There are many reasons why Republicans cannot talk about new taxes, even in the name of debt reduction. One is their tea party base, which will (rhetorically) tear limb from limb any politician who dares discuss increasing government revenues by raising the tax rate on anyone by even a smidge. Another, apparently, is because some revenue-neutral tax ideas to spur growth in the economy just sound too much like something a European might do.
Eric Cantor, incoming House Majority Leader, outlined this latter objection to a new in the Wall Street Journal
yesterday. Asked about a proposal to fix the nation's federal deficit co-authored by a Democratic budget expert and noted non-European retired Sen. Pete Domenici (R), which would actually lower
taxes on income and corporations, Cantor dismissed it because, basically, parts of it look to him like something a European might consider.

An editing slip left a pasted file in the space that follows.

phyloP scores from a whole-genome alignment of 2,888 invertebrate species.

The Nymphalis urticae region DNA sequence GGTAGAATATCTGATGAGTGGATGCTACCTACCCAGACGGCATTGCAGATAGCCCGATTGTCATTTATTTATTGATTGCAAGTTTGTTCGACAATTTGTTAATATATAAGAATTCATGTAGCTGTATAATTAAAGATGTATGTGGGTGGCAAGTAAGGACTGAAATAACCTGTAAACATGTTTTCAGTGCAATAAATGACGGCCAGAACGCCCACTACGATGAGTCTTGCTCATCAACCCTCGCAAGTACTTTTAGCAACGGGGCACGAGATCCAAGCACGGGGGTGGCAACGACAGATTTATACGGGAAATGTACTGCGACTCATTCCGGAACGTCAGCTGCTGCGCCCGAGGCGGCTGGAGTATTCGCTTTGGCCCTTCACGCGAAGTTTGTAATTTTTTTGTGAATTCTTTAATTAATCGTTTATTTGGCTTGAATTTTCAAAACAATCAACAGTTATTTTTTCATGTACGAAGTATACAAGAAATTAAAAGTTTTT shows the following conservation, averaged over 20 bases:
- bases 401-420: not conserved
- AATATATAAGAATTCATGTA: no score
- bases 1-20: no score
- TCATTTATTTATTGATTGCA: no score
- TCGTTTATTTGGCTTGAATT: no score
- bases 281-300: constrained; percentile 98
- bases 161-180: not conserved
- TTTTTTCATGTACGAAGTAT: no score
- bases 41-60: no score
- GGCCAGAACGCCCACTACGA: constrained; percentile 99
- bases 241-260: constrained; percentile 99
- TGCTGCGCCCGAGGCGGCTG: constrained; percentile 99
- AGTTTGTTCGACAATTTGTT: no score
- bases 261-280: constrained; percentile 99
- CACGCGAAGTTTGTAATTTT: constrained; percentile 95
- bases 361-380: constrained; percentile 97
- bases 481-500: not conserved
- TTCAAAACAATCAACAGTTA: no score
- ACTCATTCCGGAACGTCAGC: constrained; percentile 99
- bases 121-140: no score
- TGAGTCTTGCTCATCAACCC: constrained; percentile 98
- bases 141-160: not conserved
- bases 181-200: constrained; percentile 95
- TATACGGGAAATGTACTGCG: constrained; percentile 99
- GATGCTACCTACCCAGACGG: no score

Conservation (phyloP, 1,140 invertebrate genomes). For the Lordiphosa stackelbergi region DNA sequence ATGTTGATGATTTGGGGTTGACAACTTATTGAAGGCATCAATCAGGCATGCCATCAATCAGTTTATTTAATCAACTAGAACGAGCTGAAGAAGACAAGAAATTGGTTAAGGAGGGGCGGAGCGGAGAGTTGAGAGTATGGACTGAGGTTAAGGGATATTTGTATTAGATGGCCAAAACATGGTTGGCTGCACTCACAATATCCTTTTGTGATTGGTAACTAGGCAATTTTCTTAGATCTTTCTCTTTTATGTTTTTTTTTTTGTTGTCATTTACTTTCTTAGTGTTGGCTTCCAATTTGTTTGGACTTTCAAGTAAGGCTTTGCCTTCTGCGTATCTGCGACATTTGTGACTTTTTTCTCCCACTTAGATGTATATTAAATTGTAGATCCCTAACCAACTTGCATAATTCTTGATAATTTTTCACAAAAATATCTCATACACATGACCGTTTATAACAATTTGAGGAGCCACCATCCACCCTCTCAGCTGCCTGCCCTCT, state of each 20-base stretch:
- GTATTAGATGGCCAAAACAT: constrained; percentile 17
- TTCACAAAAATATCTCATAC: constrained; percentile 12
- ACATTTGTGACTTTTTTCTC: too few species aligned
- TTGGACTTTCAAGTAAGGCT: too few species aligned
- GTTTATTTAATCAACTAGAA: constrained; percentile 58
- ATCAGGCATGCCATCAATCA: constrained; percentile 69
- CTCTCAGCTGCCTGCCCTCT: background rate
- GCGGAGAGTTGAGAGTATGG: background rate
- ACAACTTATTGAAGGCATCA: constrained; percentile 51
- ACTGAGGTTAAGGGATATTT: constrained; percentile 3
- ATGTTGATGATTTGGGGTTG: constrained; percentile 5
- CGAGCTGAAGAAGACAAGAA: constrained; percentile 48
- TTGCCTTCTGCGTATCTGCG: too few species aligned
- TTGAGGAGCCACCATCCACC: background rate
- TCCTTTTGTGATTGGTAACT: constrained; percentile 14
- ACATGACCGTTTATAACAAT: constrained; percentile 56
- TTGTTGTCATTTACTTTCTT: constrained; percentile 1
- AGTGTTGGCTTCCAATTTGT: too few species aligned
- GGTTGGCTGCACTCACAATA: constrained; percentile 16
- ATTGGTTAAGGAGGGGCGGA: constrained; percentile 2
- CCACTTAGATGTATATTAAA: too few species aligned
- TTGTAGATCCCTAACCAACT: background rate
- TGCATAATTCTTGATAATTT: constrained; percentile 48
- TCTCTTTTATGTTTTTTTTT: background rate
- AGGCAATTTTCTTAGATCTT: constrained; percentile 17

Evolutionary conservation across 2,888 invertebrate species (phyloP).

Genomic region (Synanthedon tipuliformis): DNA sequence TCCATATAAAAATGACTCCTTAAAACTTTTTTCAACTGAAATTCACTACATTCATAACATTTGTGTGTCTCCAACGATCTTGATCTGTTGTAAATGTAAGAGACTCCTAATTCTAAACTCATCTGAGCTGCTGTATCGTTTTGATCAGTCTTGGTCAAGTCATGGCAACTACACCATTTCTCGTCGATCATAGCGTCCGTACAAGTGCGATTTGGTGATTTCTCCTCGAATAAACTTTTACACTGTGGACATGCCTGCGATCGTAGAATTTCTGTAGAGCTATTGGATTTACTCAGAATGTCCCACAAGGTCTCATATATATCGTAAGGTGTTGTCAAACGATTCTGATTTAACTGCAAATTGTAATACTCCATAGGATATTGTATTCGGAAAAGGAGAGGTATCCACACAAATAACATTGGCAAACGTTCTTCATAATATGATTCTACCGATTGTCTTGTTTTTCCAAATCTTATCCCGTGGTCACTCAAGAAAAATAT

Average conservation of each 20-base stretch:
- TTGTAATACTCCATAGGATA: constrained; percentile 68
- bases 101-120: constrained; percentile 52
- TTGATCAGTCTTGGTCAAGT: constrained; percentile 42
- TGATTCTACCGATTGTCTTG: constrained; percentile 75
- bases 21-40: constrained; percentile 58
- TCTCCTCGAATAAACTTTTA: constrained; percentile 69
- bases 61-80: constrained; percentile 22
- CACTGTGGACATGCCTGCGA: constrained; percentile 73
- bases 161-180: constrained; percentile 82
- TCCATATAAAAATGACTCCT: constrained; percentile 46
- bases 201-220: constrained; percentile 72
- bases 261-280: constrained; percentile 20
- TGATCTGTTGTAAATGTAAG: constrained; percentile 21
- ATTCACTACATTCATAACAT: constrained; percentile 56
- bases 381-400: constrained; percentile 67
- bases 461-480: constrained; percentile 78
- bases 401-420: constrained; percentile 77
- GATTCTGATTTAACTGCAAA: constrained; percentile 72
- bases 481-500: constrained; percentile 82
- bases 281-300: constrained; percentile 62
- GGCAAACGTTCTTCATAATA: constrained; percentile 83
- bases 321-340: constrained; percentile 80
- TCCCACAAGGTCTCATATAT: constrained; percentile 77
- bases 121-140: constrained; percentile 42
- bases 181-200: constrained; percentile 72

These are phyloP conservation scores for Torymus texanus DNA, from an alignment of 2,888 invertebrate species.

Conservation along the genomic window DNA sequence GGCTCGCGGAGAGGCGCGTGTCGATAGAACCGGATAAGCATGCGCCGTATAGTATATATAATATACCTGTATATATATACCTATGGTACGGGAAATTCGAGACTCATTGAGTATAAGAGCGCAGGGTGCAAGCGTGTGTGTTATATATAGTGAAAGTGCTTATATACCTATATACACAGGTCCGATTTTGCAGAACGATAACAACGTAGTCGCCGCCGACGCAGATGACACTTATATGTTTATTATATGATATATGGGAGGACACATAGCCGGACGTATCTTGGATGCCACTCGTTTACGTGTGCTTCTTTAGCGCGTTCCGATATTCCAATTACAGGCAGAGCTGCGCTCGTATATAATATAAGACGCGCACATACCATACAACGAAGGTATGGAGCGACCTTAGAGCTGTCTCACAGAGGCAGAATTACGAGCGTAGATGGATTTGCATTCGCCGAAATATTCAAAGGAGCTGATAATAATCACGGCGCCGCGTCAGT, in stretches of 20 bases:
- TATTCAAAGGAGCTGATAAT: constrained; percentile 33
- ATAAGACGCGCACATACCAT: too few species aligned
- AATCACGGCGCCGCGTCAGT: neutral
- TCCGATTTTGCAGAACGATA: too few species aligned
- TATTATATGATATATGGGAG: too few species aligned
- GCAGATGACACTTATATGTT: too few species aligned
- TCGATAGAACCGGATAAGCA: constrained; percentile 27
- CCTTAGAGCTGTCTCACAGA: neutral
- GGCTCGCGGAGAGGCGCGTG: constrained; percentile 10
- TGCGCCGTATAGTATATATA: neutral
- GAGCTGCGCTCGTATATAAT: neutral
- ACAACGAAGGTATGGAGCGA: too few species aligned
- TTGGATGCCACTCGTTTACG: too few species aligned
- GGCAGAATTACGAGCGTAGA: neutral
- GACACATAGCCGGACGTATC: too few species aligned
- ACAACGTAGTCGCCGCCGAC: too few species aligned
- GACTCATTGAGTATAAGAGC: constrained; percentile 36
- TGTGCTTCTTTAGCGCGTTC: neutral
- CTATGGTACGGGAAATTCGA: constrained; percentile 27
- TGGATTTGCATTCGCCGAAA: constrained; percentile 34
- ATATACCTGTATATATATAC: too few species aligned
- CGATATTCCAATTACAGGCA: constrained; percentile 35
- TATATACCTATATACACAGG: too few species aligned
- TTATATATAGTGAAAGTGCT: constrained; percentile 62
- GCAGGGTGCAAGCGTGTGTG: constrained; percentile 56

The plan would replace some corporate and income taxes with a 6.5% sales tax "as well as an excise tax on sugar drinks like soda." Proponents told the Journal the sales tax "was a good way to go rather than try to put more burden on an income tax," a concept which doesn't sound especially European on its face. In fact, it sounds a lot like the so-called "fair tax" national sales tax plan conservatives have been pitching for years.
Cantor sees it differently. The proposal sounds like a value added tax to him. And that's, well, you know.
Cantor, according to the Journal, said lawmakers "wouldn't support VAT-type tax because its ties to Europe might make it politically poisonous in Washington."
"I don't think any of us want us to go the direction of the social welfare states around the world," Cantor said.